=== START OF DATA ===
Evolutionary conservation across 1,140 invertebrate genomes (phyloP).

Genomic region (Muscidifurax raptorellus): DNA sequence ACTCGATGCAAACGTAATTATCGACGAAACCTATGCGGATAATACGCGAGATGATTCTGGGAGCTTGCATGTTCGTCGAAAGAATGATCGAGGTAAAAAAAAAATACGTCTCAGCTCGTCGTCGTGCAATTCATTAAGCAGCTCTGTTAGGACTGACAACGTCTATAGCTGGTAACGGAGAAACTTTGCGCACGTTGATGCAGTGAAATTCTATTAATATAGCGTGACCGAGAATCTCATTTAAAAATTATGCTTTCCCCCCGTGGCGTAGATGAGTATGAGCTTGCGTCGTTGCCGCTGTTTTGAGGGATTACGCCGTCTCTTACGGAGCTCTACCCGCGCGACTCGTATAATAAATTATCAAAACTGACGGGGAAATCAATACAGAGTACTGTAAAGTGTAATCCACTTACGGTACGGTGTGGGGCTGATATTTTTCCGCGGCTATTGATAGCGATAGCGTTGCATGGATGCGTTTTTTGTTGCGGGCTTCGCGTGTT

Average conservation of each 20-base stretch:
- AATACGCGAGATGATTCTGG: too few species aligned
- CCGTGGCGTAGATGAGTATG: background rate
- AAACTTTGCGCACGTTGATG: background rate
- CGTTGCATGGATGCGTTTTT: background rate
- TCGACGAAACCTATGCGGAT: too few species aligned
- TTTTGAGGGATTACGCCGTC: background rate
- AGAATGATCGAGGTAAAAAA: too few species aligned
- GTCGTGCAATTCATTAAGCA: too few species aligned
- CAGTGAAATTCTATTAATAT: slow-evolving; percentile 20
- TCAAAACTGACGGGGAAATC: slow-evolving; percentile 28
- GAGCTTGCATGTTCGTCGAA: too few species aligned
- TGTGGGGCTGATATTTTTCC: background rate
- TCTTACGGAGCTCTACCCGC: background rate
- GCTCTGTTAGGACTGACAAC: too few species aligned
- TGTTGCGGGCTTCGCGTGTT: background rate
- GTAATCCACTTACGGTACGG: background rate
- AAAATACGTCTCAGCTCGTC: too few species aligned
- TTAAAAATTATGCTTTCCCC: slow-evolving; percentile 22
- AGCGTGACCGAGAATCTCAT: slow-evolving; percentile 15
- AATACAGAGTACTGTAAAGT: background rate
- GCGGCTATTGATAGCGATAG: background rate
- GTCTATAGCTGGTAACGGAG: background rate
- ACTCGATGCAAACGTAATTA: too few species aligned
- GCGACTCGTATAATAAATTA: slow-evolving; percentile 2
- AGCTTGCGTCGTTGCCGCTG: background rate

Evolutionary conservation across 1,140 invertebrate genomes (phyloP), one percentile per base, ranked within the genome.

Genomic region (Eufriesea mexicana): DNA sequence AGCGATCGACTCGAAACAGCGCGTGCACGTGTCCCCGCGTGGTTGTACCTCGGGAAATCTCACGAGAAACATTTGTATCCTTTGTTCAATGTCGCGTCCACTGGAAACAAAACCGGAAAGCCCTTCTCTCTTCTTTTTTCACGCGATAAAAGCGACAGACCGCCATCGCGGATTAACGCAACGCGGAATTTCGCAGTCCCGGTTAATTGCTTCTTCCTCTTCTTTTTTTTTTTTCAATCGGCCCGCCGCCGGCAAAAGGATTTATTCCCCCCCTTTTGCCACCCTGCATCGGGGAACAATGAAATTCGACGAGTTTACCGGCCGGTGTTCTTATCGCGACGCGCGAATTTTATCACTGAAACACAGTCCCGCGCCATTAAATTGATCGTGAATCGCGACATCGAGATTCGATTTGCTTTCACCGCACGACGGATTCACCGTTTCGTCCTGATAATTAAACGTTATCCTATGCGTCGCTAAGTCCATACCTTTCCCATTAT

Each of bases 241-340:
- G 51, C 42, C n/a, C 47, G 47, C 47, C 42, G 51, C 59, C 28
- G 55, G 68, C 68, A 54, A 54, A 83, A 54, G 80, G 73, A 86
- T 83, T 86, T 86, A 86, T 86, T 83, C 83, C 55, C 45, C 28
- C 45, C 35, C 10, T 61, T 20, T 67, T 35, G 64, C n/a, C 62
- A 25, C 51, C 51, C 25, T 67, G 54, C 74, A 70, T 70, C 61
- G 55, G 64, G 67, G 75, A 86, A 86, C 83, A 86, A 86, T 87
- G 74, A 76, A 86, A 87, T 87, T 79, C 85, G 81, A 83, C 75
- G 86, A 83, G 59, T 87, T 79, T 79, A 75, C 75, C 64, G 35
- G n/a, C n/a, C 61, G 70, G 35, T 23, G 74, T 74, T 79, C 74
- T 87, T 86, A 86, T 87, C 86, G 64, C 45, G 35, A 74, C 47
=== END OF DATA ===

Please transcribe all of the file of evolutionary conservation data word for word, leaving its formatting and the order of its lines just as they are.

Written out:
Evolutionary conservation across 1,140 invertebrate genomes (phyloP).

Genomic region (Muscidifurax raptorellus): DNA sequence ACTCGATGCAAACGTAATTATCGACGAAACCTATGCGGATAATACGCGAGATGATTCTGGGAGCTTGCATGTTCGTCGAAAGAATGATCGAGGTAAAAAAAAAATACGTCTCAGCTCGTCGTCGTGCAATTCATTAAGCAGCTCTGTTAGGACTGACAACGTCTATAGCTGGTAACGGAGAAACTTTGCGCACGTTGATGCAGTGAAATTCTATTAATATAGCGTGACCGAGAATCTCATTTAAAAATTATGCTTTCCCCCCGTGGCGTAGATGAGTATGAGCTTGCGTCGTTGCCGCTGTTTTGAGGGATTACGCCGTCTCTTACGGAGCTCTACCCGCGCGACTCGTATAATAAATTATCAAAACTGACGGGGAAATCAATACAGAGTACTGTAAAGTGTAATCCACTTACGGTACGGTGTGGGGCTGATATTTTTCCGCGGCTATTGATAGCGATAGCGTTGCATGGATGCGTTTTTTGTTGCGGGCTTCGCGTGTT

Average conservation of each 20-base stretch:
- AATACGCGAGATGATTCTGG: too few species aligned
- CCGTGGCGTAGATGAGTATG: background rate
- AAACTTTGCGCACGTTGATG: background rate
- CGTTGCATGGATGCGTTTTT: background rate
- TCGACGAAACCTATGCGGAT: too few species aligned
- TTTTGAGGGATTACGCCGTC: background rate
- AGAATGATCGAGGTAAAAAA: too few species aligned
- GTCGTGCAATTCATTAAGCA: too few species aligned
- CAGTGAAATTCTATTAATAT: slow-evolving; percentile 20
- TCAAAACTGACGGGGAAATC: slow-evolving; percentile 28
- GAGCTTGCATGTTCGTCGAA: too few species aligned
- TGTGGGGCTGATATTTTTCC: background rate
- TCTTACGGAGCTCTACCCGC: background rate
- GCTCTGTTAGGACTGACAAC: too few species aligned
- TGTTGCGGGCTTCGCGTGTT: background rate
- GTAATCCACTTACGGTACGG: background rate
- AAAATACGTCTCAGCTCGTC: too few species aligned
- TTAAAAATTATGCTTTCCCC: slow-evolving; percentile 22
- AGCGTGACCGAGAATCTCAT: slow-evolving; percentile 15
- AATACAGAGTACTGTAAAGT: background rate
- GCGGCTATTGATAGCGATAG: background rate
- GTCTATAGCTGGTAACGGAG: background rate
- ACTCGATGCAAACGTAATTA: too few species aligned
- GCGACTCGTATAATAAATTA: slow-evolving; percentile 2
- AGCTTGCGTCGTTGCCGCTG: background rate

Evolutionary conservation across 1,140 invertebrate genomes (phyloP), one percentile per base, ranked within the genome.

Genomic region (Eufriesea mexicana): DNA sequence AGCGATCGACTCGAAACAGCGCGTGCACGTGTCCCCGCGTGGTTGTACCTCGGGAAATCTCACGAGAAACATTTGTATCCTTTGTTCAATGTCGCGTCCACTGGAAACAAAACCGGAAAGCCCTTCTCTCTTCTTTTTTCACGCGATAAAAGCGACAGACCGCCATCGCGGATTAACGCAACGCGGAATTTCGCAGTCCCGGTTAATTGCTTCTTCCTCTTCTTTTTTTTTTTTCAATCGGCCCGCCGCCGGCAAAAGGATTTATTCCCCCCCTTTTGCCACCCTGCATCGGGGAACAATGAAATTCGACGAGTTTACCGGCCGGTGTTCTTATCGCGACGCGCGAATTTTATCACTGAAACACAGTCCCGCGCCATTAAATTGATCGTGAATCGCGACATCGAGATTCGATTTGCTTTCACCGCACGACGGATTCACCGTTTCGTCCTGATAATTAAACGTTATCCTATGCGTCGCTAAGTCCATACCTTTCCCATTAT

Each of bases 241-340:
- G 51, C 42, C n/a, C 47, G 47, C 47, C 42, G 51, C 59, C 28
- G 55, G 68, C 68, A 54, A 54, A 83, A 54, G 80, G 73, A 86
- T 83, T 86, T 86, A 86, T 86, T 83, C 83, C 55, C 45, C 28
- C 45, C 35, C 10, T 61, T 20, T 67, T 35, G 64, C n/a, C 62
- A 25, C 51, C 51, C 25, T 67, G 54, C 74, A 70, T 70, C 61
- G 55, G 64, G 67, G 75, A 86, A 86, C 83, A 86, A 86, T 87
- G 74, A 76, A 86, A 87, T 87, T 79, C 85, G 81, A 83, C 75
- G 86, A 83, G 59, T 87, T 79, T 79, A 75, C 75, C 64, G 35
- G n/a, C n/a, C 61, G 70, G 35, T 23, G 74, T 74, T 79, C 74
- T 87, T 86, A 86, T 87, C 86, G 64, C 45, G 35, A 74, C 47